13) Colon and Rectal Surgery Robotic Committee.

St Joseph Mercy Hospital, Ann Arbor, has a robust multidisciplinary Robotic Surgery program composed of Cardiac, Thoracic, Gynecology, Gynecology-Oncology, Urology, General Surgery, Colon and Rectal Surgery, and ENT. The resident will be a member of this committee devoted to monitoring and dynamic evaluation of the robotics program, resident robotic training, collaborative interactions with Nursing, and research efforts.


The Program Director and faculty will review CARSEP with the resident from cover to cover in preparation for the November CARSITE exam on a weekly basis. Emphasis is placed on the ASCRS text as reference. Many of the questions lend themselves to on-the-spot didactic discussion. Upon receipt of CARSITE results, the Program Director formally reviews knowledge gaps related to this exam. This program makes every effort to assist the resident in preparation for Qualifying and Certifying examinations.

13) Multidisciplinary Mock Oral Examination

This program conceived, implemented, and hosted the first annual multi-institutional Michigan Mock Oral Examination on May 6, 2012. All 4 Michigan Residency programs (William Beaumont, Spectrum in Grand Rapids, Henry Ford Hospital Detroit, and St Joseph Mercy Hospital Ann Arbor) met at our institution. All Colon and Rectal Surgery residents for all programs were invited to participate, including those that finished the year before. Two faculty from each institution participated. The format has been utilized with success by our General Surgery program and closely mimics the formal Certifying Examination. Formative feedback from residents and faculty were received after the exam. The consensus was that it was very valuable and we have therefore continued this Mock Oral exam on an annual basis. The Program Director formally reviews knowledge gaps with the resident related to this exam.

14) Ethics Conference.

The resident will participate in this conference, which is based on the American College of Surgeons “Ethical Issues in Clinical Surgery” text and occurs every other month.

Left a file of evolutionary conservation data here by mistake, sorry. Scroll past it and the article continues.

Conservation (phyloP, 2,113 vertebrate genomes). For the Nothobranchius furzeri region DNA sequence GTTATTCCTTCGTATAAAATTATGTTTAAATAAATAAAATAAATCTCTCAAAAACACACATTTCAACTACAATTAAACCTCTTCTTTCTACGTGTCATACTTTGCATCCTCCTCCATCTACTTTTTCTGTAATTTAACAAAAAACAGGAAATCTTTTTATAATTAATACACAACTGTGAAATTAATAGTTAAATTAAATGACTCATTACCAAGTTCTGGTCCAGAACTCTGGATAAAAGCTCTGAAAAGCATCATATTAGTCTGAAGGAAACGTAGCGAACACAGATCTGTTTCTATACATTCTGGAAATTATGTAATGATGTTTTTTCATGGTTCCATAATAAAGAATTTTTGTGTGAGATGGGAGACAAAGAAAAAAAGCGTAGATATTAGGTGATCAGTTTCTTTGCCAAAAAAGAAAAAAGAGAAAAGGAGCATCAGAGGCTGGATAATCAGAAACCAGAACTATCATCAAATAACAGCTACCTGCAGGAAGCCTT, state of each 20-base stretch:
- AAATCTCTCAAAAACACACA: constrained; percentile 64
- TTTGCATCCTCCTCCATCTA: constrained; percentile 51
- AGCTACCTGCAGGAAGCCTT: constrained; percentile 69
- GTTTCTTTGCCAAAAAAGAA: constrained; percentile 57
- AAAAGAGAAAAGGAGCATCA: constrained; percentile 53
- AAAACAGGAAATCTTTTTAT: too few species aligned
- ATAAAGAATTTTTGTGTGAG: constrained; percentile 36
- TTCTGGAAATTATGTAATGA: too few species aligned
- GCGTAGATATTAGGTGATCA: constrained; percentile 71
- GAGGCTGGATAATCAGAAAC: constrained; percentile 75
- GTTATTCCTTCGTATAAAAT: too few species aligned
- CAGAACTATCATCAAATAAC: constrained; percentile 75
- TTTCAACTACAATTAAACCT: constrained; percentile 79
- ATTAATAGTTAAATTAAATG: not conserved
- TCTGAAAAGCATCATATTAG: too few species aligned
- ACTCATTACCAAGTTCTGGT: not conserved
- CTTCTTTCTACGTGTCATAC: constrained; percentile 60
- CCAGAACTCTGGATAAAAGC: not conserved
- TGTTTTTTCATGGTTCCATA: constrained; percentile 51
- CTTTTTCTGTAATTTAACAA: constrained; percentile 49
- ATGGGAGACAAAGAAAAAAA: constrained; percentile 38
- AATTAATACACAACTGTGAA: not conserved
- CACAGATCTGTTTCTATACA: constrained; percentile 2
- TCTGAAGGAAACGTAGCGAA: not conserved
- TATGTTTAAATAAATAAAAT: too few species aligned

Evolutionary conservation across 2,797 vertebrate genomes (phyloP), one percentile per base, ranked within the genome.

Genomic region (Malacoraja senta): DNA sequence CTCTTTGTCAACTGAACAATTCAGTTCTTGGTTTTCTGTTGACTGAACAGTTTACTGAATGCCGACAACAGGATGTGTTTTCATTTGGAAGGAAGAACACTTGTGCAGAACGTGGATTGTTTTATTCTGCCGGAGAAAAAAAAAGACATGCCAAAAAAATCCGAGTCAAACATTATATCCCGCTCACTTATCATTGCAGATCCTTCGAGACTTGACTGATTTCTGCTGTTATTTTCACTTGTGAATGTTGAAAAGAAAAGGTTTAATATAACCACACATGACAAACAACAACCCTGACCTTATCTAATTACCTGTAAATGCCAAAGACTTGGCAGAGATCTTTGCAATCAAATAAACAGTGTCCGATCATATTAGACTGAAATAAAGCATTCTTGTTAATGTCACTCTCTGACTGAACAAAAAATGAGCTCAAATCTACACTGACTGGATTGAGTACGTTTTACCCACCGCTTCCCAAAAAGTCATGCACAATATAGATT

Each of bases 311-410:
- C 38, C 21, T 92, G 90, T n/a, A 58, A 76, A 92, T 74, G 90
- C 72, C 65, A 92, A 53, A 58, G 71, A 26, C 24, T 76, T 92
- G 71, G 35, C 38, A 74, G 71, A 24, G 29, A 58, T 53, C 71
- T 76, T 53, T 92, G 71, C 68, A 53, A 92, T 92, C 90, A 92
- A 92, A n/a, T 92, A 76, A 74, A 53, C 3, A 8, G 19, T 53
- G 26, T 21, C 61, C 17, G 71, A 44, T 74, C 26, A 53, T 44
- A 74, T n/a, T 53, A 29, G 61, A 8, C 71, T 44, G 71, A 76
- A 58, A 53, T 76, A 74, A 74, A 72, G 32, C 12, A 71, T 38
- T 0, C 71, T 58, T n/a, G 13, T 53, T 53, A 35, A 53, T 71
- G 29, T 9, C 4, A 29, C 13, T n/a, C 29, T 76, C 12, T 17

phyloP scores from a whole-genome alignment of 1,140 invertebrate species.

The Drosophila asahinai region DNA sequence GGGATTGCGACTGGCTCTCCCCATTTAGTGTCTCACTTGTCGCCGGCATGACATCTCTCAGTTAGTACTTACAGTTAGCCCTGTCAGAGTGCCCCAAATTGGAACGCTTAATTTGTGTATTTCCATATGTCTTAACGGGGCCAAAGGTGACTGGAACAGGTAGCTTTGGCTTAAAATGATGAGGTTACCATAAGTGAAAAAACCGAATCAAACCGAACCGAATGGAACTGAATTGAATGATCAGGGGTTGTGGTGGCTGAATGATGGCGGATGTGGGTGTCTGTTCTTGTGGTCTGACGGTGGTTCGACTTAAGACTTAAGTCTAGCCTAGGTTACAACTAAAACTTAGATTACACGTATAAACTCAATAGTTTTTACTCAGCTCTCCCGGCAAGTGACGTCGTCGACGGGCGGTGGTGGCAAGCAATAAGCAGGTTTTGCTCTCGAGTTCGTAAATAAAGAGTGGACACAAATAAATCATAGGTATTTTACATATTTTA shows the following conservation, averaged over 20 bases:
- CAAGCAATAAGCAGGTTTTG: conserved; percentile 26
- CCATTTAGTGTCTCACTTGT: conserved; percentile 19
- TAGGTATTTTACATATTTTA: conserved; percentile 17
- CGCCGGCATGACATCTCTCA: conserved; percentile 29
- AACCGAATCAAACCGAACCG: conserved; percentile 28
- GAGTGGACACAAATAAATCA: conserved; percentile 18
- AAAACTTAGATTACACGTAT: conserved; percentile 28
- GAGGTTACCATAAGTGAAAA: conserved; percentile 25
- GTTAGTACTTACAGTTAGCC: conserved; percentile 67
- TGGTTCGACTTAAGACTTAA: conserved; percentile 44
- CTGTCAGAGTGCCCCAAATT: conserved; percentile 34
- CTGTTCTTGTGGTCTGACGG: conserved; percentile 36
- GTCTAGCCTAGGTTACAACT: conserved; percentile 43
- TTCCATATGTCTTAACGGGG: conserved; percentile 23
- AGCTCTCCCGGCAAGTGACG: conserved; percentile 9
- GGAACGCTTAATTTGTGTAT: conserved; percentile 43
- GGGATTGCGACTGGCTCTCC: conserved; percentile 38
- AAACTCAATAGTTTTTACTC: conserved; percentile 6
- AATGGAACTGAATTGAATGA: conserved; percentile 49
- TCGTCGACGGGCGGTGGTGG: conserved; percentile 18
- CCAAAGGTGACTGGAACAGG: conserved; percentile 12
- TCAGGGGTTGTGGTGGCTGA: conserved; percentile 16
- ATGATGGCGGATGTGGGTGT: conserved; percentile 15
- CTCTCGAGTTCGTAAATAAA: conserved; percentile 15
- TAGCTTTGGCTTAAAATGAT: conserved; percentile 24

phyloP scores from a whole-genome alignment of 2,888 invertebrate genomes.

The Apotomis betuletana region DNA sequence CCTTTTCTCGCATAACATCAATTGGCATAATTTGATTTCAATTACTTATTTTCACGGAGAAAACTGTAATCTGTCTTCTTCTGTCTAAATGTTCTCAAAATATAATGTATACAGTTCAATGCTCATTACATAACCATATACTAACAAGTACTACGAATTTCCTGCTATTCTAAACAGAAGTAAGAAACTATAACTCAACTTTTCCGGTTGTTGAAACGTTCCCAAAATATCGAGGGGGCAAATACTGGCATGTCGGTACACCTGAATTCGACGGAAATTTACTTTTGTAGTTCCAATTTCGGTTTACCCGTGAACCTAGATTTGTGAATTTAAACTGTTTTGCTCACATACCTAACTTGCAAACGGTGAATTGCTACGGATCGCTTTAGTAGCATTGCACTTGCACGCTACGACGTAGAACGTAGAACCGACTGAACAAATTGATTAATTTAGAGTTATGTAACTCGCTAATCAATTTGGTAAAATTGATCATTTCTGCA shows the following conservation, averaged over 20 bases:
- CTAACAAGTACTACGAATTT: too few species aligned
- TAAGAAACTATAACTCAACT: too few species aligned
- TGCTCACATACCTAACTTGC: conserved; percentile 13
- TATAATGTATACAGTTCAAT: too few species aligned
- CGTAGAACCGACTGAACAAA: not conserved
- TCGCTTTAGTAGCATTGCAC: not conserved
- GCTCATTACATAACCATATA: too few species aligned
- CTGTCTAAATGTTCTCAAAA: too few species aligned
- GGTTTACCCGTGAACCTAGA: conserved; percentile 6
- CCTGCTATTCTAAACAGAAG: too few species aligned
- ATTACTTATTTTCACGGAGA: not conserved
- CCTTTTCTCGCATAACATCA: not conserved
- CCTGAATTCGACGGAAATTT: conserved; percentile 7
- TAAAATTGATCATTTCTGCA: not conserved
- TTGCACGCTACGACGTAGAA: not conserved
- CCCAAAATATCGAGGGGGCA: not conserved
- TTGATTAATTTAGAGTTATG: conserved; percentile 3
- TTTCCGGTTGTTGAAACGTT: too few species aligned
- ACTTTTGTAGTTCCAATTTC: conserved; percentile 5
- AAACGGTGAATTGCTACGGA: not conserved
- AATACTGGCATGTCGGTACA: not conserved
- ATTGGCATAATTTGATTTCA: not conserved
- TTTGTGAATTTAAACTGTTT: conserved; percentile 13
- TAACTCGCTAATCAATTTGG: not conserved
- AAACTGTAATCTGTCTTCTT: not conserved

15) Research Advisory Committee Meeting.

The resident will be a member of this committee and attend this monthly meeting which reviews all research projects, publications, local oral presentations, and national oral presentations. The annual spring St Joseph Mercy Hospital Research Forum is also planned at this meeting. The resident will present meritorious work at this annual research forum as well as at the Michigan Chapter of the American College of Surgeons, and the American Society of Colon and Rectal Surgeons Annual Meeting.

16) Surgery Education Committee Meeting.

The resident will be a member of this committee which covers a monthly agenda devoted to surgical residency issues including preparation for exams and research forums, analysis of RRC related issues, and monthly tabulation of resident duty hours.

17) Graduate Medical Education Meeting

The resident will be a member of this committee and attend some of the monthly meetings.

18) Quarterly Clinical Care Collaborative Practice Team.

The resident will be a member of the Gastrointestinal and Nutrition CCCPT which meets quarterly to discuss and advance issues related to Gastrointestinal Disease and Nutrition. This meeting generated the Lower Gastrointestinal Bleeding Algorithm and is investigating an Inflammatory Bowel Disease Multidisciplinary Clinic.

University of Michigan

The resident will spend a total of 3 months at the University of Michigan this academic year. One month is devoted to a comprehensive Pelvic Floor Disorder learning experience and the other two are centered on complicated colorectal cases. Here, the resident will gain valuable experience in complicated colorectal cases including ileo-anal J pouches for Ulcerative Colitis and Familial Polyposis, and benefit from the complexity of cases received by this institution from hospitals statewide. The Colon and Rectal Surgery resident will lead the Colon and Rectal Surgery service at the University of Michigan. This service includes a PGY-3 and 2-3 PGY-1 and PGY-2. As there is no General Surgery Chief resident on this service, call for the Colon and Rectal Surgery resident is shared with the PGY-3 resident and the General Surgery Chief resident on the Surgical Oncology service. Call is taken at home and consists of problems for patients on the service. A separate surgery service is assigned to Emergency Room and inpatient consults. The program Director for this rotation is Karin Hardiman, MD.